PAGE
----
5 Reasons to File Tax Return, No Matter the Income

Not everyone files a tax return, nor they are required to do so. Filing a tax return, however, has its perks, even if you are not required to based on your income. Filing a return may qualify you to receive certain credits such as additional child tax credit, first-time homebuyer credit, and other benefits, which you will otherwise miss out on. Through this brief post, we’ll look at five reasons you should file your tax return.

1. Tax Paid or Withheld

There are various situations when you should file a tax return and claim a refund. Firstly, you paid an estimated tax during the last year. Secondly, if your employer withheld federal income tax from your salary though you weren’t required to pay any amount or pay less. Additionally, if you overpaid your taxes the last year, you can and should file a tax return.

2. Premium Tax Credit

People who enrolled in a health insurance policy through the Health Insurance Marketplace can get a refund on the part of their premiums by filing a tax return. Alternately, if you wish to use this refund as advance premium payments by sending them directly to your insurer, you will first need to file federal tax return.

3. Additional Child Tax Credit

As mentioned above, filing a tax return can not only get refunded the extra taxes you paid in the last year, but it can also provide other credits. Additional Child Tax Credit is one of them. Under this scenario,  if your credit exceeds the total taxes you owe, you can claim for a refund for the additional credit by filing a tax return. However, at least, one of your children must qualify for the Child Tax Credit.

4. General IRS Requirements

Whether or not  you need to file a tax return usually depends on three factors: 1) your age, 2) amount of income, and 3) filing status. If, for instance, you earn a minimum of $10,300 and are under age 65, you must file a tax return. Self-employed people with earnings of $400 or more must file a tax return.  There are, however, other factors too, for both employed and self-employed individuals.

5. Earned Income Tax Credit

The Earned Income Tax Credit or EITC is a refundable credit for working people with low to moderate income. It can help reduce the amount of taxes you owe as well as get you a refund if your EIC or Earned Income Tax is greater than your taxes. The qualifying criteria for adults usually depend on their income, but it is different for married, widowed, and single people. If you are filing jointly with your spouse and children, for example, your income must be below $20,330 in case you have none qualifying children, and below $44,651 if you have one qualifying child.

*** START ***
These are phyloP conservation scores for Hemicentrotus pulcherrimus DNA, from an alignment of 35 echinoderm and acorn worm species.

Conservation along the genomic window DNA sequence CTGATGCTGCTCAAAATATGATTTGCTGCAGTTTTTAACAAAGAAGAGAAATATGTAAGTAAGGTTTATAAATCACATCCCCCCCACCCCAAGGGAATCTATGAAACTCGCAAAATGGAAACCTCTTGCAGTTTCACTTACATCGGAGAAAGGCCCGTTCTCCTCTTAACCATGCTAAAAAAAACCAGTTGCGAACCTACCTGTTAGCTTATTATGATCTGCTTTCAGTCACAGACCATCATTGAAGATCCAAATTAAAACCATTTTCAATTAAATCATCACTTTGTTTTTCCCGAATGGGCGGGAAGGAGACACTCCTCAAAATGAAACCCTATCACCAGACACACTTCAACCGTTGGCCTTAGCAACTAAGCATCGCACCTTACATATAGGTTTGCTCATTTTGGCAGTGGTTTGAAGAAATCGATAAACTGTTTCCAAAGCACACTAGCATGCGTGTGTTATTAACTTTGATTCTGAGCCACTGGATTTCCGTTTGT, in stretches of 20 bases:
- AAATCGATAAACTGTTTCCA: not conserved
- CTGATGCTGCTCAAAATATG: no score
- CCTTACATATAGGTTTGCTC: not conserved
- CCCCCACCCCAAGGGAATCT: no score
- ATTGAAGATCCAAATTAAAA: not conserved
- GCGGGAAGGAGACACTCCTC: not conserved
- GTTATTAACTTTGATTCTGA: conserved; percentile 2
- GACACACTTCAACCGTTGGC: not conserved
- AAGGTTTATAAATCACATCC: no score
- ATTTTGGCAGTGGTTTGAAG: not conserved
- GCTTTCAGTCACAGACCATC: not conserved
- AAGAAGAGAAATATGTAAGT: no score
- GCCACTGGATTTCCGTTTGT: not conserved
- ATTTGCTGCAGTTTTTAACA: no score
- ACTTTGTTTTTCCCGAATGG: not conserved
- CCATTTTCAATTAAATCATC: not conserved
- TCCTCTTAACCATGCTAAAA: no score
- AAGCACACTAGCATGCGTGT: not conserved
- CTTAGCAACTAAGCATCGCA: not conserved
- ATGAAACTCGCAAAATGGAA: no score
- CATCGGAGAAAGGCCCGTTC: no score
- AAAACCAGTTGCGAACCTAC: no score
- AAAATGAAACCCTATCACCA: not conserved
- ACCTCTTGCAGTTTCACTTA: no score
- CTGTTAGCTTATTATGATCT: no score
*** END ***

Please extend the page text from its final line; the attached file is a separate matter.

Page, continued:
If you are a widow and the head of your household, your income must be below $14, 820 with no qualifying children, and below $39,131 for one qualifying child. To check whether or not you qualify for the EITC, you can use the EITC Assistant.

Note: People with filing status ‘married filing separate’ do not qualify for the EITC.

The Bottom Line

Most people think that they must file a tax return if they have taxable income. Income, however, is not the only criteria that require you to file a tax return. There are various other situations when you have to file a tax return, even if your income falls below the minimum threshold set by the IRS. In fact, filing a tax return, in certain cases, can get you a significant tax refund and other benefits, which you may fail to get otherwise.

Additionally, filing Federal tax returns is mandatory under 26 U.S.C. § 6011. Talking to a professional tax attorney can help you learn whether you must file a tax return as well as how to file taxes. In addition, an attorney can also make you understand about other tax benefits you qualify for, explain complicated IRS tax issues, and negotiate with the Internal Revenue System to solve any problems you may have with them.

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